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In 2010, the rapper and producer Big K.R.I.T. landed a record deal with Def Jam Records. Music critics marked him for success and then they waited. Well, finally, Big K.R.I.T. is about to release his first official album. Our critic Robert Christgau gives us an introduction to the rapper through some of his earlier material.


BIG K.R.I.T.: (Singing) They say it couldn't be forever, wouldn't be forever. The grain ain't enough ya gotta mix it with the leather. Your grind ain't enough, ya gotta mix it with the hate. When it's all over, watch what I say, 4eva n a day, day, day, day, day, day.

ROBERT CHRISTGAU, BYLINE: At 25, Big K.R.I.T. seems halfway to stardom. Although he's never had an official album, he's been releasing free mixtapes regularly since 2005. His 2010 "K.R.I.T. Wuz Here" won him a contract with Def Jam. 2011's "Return of 4Eva" made many top 10 lists. And a few months ago, "4Eva N a Day" went on the Web gratis after sampling issues held up its commercial release.


K.R.I.T.: (Rapping) If you never been to the top, it's something that you got to see, somewhere that you got to be. I never dealt with the lames, knock on wood, but I'm hella good in this candy paint. No time to waste, keep my pace, forever steering, worry about you and how you living. I did it big. I hurt their feelings. They said it couldn't be forever, wouldn't be forever.

CHRISTGAU: The thick drawl, female soul backup, defiant pride and deep-seated stick-to-itiveness are all part of the Big K.R.I.T package. Most aspiring hip-hop artists make keep grinding a motto. But for K.R.I.T., persistence in the face of adversity is a central theme.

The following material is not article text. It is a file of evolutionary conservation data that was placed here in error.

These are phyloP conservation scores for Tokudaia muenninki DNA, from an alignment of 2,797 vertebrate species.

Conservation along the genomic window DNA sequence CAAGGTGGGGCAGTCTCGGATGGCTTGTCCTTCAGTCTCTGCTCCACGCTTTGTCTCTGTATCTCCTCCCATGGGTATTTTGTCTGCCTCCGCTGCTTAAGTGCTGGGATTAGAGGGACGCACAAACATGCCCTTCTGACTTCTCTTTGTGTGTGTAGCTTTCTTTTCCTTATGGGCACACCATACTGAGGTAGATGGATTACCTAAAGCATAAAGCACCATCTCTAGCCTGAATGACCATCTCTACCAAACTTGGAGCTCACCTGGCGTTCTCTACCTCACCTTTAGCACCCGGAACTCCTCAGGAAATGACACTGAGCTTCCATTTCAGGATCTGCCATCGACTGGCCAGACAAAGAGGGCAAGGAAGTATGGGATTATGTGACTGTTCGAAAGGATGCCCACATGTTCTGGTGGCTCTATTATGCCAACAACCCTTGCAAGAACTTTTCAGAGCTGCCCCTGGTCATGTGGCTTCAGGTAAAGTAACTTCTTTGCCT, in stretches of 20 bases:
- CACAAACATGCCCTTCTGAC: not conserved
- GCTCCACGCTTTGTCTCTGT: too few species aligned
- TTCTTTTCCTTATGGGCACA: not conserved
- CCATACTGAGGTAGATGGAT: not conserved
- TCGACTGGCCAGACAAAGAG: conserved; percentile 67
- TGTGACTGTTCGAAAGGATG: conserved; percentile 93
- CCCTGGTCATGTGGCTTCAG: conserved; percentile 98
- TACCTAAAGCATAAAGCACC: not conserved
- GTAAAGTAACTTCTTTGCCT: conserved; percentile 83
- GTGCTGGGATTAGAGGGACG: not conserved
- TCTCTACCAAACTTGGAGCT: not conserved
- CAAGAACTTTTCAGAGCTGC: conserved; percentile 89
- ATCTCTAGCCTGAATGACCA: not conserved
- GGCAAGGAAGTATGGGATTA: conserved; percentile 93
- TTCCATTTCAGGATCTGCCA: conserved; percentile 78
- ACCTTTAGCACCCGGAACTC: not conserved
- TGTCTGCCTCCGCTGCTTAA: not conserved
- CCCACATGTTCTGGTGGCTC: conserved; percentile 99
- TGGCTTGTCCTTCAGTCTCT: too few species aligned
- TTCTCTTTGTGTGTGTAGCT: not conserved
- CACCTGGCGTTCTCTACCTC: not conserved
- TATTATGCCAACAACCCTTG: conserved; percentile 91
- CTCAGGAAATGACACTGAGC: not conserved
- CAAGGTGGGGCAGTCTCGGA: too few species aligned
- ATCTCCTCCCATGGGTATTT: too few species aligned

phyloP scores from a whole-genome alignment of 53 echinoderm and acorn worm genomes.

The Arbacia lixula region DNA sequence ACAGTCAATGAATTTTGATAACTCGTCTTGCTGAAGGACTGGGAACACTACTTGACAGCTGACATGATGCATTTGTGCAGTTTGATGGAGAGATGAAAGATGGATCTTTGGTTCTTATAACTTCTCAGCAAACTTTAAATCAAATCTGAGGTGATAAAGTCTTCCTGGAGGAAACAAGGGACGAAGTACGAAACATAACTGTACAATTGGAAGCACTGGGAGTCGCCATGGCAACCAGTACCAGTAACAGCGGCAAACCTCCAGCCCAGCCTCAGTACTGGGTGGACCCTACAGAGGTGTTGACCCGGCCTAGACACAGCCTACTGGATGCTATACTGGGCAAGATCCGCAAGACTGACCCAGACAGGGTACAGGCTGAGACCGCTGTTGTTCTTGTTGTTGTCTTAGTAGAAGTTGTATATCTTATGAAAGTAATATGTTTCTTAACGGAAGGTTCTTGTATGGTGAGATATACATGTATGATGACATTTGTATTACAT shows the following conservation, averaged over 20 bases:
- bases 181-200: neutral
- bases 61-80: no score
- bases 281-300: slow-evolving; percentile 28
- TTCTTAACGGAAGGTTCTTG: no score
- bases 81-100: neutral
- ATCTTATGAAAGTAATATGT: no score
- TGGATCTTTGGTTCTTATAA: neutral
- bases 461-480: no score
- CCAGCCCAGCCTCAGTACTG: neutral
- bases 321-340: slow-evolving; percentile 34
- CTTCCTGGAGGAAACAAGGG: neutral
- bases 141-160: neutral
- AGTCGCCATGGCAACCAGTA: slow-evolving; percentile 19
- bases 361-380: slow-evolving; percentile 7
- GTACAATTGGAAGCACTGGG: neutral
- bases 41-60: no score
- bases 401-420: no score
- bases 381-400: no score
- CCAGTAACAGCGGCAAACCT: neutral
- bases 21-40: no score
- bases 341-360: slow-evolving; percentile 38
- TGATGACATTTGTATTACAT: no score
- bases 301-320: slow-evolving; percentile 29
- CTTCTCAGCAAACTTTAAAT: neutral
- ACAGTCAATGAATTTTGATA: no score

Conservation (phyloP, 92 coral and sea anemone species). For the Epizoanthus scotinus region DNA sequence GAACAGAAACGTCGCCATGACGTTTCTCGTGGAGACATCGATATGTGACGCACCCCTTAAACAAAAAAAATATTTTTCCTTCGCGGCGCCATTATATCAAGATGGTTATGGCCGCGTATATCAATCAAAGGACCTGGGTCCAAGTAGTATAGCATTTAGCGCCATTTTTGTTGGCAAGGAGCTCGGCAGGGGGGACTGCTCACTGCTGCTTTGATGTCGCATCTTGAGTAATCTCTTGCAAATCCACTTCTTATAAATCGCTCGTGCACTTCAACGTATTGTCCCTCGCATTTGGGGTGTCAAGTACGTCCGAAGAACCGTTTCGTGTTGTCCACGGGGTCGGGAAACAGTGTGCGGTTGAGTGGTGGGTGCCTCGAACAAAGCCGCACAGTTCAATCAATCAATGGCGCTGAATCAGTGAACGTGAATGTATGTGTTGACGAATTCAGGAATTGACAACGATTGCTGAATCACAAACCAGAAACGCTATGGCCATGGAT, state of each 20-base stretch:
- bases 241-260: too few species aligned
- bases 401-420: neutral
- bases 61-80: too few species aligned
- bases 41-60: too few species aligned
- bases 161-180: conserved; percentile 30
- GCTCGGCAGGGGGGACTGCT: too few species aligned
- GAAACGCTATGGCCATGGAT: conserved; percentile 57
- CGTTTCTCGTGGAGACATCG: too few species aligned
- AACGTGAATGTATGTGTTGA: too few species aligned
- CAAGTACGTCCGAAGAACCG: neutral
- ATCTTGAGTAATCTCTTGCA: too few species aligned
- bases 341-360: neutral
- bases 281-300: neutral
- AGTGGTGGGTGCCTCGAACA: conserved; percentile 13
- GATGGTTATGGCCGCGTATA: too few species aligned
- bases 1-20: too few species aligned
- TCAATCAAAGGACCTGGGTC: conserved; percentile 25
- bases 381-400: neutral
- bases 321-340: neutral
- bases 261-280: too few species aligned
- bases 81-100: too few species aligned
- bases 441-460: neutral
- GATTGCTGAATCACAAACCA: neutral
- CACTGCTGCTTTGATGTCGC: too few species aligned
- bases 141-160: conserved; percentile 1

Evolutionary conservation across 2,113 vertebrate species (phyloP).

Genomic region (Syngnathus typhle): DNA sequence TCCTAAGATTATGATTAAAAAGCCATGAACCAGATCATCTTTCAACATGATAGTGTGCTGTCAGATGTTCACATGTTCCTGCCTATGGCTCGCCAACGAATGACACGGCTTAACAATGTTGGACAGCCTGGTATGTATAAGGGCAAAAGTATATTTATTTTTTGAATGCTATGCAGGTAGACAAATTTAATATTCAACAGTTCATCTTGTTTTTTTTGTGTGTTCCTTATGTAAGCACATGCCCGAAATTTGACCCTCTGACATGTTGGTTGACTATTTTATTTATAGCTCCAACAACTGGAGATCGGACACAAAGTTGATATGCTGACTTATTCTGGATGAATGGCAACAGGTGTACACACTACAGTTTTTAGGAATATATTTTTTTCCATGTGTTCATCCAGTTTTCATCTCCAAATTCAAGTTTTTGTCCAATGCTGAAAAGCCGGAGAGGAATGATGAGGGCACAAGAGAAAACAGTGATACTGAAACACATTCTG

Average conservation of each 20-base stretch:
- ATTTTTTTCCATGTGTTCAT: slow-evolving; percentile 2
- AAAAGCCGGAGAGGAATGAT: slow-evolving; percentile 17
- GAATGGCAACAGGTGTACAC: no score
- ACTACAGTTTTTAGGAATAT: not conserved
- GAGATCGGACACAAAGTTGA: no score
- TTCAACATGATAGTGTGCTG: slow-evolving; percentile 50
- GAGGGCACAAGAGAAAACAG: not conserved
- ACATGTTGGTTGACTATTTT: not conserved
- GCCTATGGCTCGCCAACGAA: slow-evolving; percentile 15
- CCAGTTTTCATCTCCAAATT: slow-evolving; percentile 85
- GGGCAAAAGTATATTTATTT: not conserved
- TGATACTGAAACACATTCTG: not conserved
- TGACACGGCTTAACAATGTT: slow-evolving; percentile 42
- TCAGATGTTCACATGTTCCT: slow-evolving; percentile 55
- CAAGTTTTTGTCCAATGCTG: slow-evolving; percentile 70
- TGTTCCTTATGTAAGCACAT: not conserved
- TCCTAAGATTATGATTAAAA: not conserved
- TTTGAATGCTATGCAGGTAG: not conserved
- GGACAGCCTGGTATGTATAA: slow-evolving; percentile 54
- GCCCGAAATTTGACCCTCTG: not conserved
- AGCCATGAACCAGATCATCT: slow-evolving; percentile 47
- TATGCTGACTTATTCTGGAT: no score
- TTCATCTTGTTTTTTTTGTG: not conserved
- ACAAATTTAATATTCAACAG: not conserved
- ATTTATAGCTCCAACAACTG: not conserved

K.R.I.T.: (Singing) Never drop the ball. Never accept loss. Get back up if you fall. And when your number called, you better give your all. I hope you give your all.

CHRISTGAU: The football coach pep talk is pure K.R.I.T.: Get back up when you fall. And when you get the ball, you better give your all. But so is the solid, rolling beat and syrupy tenor sax. K.R.I.T. conceives soul as a continuum running from Otis Redding to Barry White and beyond. He's steeped in hip-hop history and cites many Southern rappers as influences. But no earlier rapper has brought so much soul feel to his beats and delivery or such down-home moralism to his content.

K.R.I.T. has some street in him. But in a genre where rhythmic novelty and straight-up hedonism are commercial staples, it's his old-fashioned music and old-fashioned values that brand him. Hear how he mourns his grandmother in "Yesterday."


K.R.I.T.: (Rapping) Yeah, I know it sound cliche. They tell me just to pray, but I miss you like yesterday. Like an autumn breeze, knocking all the pecans out the trees, baking your fruitcakes for Christmas Eve. The smell of sweet potato pie make it hard to leave. Sit and reminisce, out the grab bag, everybody got a gift. Just be thankful for the thought, don't be giving lip. We laugh and cry. You knew you couldn't save the world, but you had to try. I been doing the same. Just so you know, your lectures ain't going in vain. Accepted that you're gone, but I deal with the pain, weather the rain. Just know I won't be the same because I miss you like yesterday. Hey.

CHRISTGAU: Big K.R.I.T.'s Def Jam debut, "Live From the Underground," will feature a B.B. King cameo and is scheduled for a June 5th release. It will hit the charts high. These are far less hopeful times than the mid-'60s. But Big K.R.I.T.'s openhearted directness reminds me a little of Otis Redding, anyway.


K.R.I.T.: (Singing) This is for all my country folks slamming them caddy doors, sitting out on the porch.

SIEGEL: Reviewer Robert Christgau telling us about the music of rapper and producer Big K.R.I.T.


K.R.I.T.: (Singing) Be proud of who you is no matter where and when. Let them know the game you're in. This is for all my country folks.

(Rapping) Back on my grind again, wasting no time again, putting it on the line, been losing. I'm trying to win. Whenever, right now...


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